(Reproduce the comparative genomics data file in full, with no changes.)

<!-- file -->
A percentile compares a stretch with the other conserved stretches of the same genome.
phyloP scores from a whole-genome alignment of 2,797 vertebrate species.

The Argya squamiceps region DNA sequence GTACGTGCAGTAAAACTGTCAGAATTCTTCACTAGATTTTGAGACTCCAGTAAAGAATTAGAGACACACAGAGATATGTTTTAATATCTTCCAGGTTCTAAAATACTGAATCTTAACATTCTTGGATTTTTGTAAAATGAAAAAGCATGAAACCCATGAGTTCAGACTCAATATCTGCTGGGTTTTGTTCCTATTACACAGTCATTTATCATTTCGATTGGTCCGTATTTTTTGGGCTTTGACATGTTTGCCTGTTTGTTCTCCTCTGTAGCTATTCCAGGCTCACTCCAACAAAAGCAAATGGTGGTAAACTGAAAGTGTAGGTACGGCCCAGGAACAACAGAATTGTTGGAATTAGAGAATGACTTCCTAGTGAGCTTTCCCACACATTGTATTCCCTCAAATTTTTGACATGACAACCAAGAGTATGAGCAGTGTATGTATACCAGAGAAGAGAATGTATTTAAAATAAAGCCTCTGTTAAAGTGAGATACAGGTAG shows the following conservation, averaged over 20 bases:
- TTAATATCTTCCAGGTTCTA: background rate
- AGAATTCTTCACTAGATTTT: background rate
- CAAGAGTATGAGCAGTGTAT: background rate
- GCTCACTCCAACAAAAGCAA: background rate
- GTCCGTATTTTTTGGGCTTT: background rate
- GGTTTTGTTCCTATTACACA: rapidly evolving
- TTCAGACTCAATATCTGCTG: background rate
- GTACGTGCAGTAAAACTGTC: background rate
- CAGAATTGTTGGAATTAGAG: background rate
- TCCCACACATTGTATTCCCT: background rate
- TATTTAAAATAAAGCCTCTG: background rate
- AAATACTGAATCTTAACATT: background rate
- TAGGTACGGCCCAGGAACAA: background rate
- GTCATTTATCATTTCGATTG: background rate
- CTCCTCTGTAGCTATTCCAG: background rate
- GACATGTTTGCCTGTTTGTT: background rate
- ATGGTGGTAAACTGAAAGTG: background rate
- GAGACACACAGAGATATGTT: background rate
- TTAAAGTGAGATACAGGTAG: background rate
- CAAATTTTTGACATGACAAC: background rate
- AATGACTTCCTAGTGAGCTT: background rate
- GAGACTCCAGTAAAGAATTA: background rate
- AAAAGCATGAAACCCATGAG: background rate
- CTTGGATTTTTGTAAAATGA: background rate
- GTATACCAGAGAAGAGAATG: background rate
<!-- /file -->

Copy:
A percentile compares a stretch with the other conserved stretches of the same genome.
phyloP scores from a whole-genome alignment of 2,797 vertebrate species.

The Argya squamiceps region DNA sequence GTACGTGCAGTAAAACTGTCAGAATTCTTCACTAGATTTTGAGACTCCAGTAAAGAATTAGAGACACACAGAGATATGTTTTAATATCTTCCAGGTTCTAAAATACTGAATCTTAACATTCTTGGATTTTTGTAAAATGAAAAAGCATGAAACCCATGAGTTCAGACTCAATATCTGCTGGGTTTTGTTCCTATTACACAGTCATTTATCATTTCGATTGGTCCGTATTTTTTGGGCTTTGACATGTTTGCCTGTTTGTTCTCCTCTGTAGCTATTCCAGGCTCACTCCAACAAAAGCAAATGGTGGTAAACTGAAAGTGTAGGTACGGCCCAGGAACAACAGAATTGTTGGAATTAGAGAATGACTTCCTAGTGAGCTTTCCCACACATTGTATTCCCTCAAATTTTTGACATGACAACCAAGAGTATGAGCAGTGTATGTATACCAGAGAAGAGAATGTATTTAAAATAAAGCCTCTGTTAAAGTGAGATACAGGTAG shows the following conservation, averaged over 20 bases:
- TTAATATCTTCCAGGTTCTA: background rate
- AGAATTCTTCACTAGATTTT: background rate
- CAAGAGTATGAGCAGTGTAT: background rate
- GCTCACTCCAACAAAAGCAA: background rate
- GTCCGTATTTTTTGGGCTTT: background rate
- GGTTTTGTTCCTATTACACA: rapidly evolving
- TTCAGACTCAATATCTGCTG: background rate
- GTACGTGCAGTAAAACTGTC: background rate
- CAGAATTGTTGGAATTAGAG: background rate
- TCCCACACATTGTATTCCCT: background rate
- TATTTAAAATAAAGCCTCTG: background rate
- AAATACTGAATCTTAACATT: background rate
- TAGGTACGGCCCAGGAACAA: background rate
- GTCATTTATCATTTCGATTG: background rate
- CTCCTCTGTAGCTATTCCAG: background rate
- GACATGTTTGCCTGTTTGTT: background rate
- ATGGTGGTAAACTGAAAGTG: background rate
- GAGACACACAGAGATATGTT: background rate
- TTAAAGTGAGATACAGGTAG: background rate
- CAAATTTTTGACATGACAAC: background rate
- AATGACTTCCTAGTGAGCTT: background rate
- GAGACTCCAGTAAAGAATTA: background rate
- AAAAGCATGAAACCCATGAG: background rate
- CTTGGATTTTTGTAAAATGA: background rate
- GTATACCAGAGAAGAGAATG: background rate